Artist: Marc Ribot
Genre: Modern Jazz / Free Improvisation
Quality: APE (image+.cue)
- Saints (Albert Ayler)
- Book of Heads # 13 (John Zorn)
- I'm Getting Sentimental Over You (Bassman/Washington)
- Empty (Marc Ribot/Francois Lerdeau)
- Happiness Is a Warm Gun (Lennon/McCartney)
- I'm Confessin' (That I Love You) (Daugherty/Neiburg)
- Go Down Moses (Trad.)
- St. James Infirmary (Trad.)
- Somewhere (Leonard Bernstein/Stephen Sondheim)
- Holy Holy Holy (Albert Ayler)
- It Could Have Been Very Very Beautiful (John Lurie)
- Witches and Devils (Albert Ayler)
To download faster without limits and to support jazznblues.club -
buy a premium account on Alfafile through our files via VISA/Master Card.
Thank to everyone, who supports us - we wouldn't be able to have this site without you!
There are many adjectives that describe Marc Ribot -- some of the ones that immediately come to mind include adventurous, experimental, fearless, and eclectic. But one adjective one won't hear in connection with Ribot is predictable. Capable of playing everything from jazz to rock to classical, the guitarist is one of music's more unpredictable figures. Released in 2001, Saints is an avant-garde jazz outing that finds Ribot playing unaccompanied solo guitar. There are no drums or bass here -- it's just Ribot and his guitar, and the explorer successfully turns his attention to everything from the Beatles' "Happiness Is a Warm Gun" and Stephen Sondheim's "Somewhere" to the standard "St. James Infirmary" (which has been heard countless times in Dixieland and classic jazz settings, but lends itself equally well to an avant-garde makeover). Ribot also brings his distinctive guitar to the famous spiritual "Go Down Moses," as well as two pieces by '60s free jazz firebrand Albert Ayler: "Witches and Devils" and the title song. Although Ribot's playing is quite free, it's also quite musical. This isn't an album of atonal chaos; the guitarist favors an inside/outside approach, and even though his improvisations are left-of-center, Saints isn't as far to the left as an album by saxophonist Charles Gayle (just to give one example) would be. That isn't to say that Gayle's atonality isn't equally valid -- only that Ribot approaches avant-garde jazz in a very different way. Saints is full of discernible melodies; typically, Ribot will warmly embrace a melody before he ventures outside. And that inside/outside contrast serves him well throughout this excellent and very unpredictable set.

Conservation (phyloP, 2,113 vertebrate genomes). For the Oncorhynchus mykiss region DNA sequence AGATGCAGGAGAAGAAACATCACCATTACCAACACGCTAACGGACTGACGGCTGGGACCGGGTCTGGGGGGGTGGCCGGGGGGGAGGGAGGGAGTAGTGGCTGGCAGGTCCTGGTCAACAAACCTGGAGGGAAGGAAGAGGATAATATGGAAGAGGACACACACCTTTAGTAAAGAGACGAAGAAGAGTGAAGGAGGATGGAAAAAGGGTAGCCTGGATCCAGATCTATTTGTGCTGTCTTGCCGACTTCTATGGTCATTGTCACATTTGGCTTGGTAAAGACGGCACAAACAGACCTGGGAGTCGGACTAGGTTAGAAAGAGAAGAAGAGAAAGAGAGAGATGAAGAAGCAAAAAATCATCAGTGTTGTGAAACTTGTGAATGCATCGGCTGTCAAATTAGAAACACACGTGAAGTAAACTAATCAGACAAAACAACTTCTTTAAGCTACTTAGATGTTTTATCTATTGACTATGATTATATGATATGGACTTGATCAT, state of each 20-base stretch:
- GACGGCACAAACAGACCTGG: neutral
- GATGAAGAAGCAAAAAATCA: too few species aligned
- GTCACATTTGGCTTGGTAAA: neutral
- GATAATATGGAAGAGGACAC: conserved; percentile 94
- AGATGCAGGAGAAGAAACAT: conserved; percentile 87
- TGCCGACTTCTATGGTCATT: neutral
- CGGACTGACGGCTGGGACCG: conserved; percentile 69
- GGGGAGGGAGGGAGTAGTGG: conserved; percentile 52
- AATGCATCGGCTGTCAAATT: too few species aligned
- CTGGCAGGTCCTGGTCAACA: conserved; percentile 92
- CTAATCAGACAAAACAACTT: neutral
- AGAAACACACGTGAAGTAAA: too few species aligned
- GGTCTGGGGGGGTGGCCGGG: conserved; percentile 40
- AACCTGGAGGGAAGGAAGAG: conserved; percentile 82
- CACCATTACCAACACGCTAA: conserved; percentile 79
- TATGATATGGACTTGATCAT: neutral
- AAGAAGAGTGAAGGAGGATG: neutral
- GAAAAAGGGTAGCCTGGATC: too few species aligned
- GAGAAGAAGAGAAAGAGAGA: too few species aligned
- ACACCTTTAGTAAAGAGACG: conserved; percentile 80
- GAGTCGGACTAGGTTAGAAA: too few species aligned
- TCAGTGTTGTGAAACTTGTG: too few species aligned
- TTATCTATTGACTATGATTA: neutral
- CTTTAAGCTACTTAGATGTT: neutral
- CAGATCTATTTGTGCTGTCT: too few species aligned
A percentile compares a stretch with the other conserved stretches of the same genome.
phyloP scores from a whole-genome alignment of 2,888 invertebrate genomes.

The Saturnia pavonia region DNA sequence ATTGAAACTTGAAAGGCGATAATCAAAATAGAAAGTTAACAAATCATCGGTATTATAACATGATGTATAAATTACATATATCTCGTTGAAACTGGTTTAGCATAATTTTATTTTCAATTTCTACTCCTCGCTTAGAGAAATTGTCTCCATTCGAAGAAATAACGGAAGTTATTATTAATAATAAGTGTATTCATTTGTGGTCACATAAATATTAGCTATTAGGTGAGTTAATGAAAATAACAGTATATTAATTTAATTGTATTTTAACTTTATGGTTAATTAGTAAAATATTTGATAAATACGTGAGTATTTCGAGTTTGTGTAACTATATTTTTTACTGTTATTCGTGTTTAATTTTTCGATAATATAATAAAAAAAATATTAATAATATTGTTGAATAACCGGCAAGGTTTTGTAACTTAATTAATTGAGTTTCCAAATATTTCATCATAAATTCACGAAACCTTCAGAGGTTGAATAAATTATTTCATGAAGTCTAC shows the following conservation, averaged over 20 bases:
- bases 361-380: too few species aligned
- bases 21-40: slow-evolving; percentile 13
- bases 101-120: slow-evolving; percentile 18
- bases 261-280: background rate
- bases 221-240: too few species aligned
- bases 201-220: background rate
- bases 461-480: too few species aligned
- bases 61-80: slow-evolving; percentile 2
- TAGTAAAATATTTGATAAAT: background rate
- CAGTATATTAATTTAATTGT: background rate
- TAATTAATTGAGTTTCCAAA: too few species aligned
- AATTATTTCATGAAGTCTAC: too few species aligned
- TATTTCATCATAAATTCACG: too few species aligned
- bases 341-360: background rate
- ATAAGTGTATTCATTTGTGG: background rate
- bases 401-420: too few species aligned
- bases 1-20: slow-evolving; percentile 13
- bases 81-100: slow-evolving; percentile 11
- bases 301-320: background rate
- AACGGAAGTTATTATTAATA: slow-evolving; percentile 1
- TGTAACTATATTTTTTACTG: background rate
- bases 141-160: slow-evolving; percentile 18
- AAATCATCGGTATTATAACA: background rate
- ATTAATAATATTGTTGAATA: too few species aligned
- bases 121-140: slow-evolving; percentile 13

Review by Alex Henderson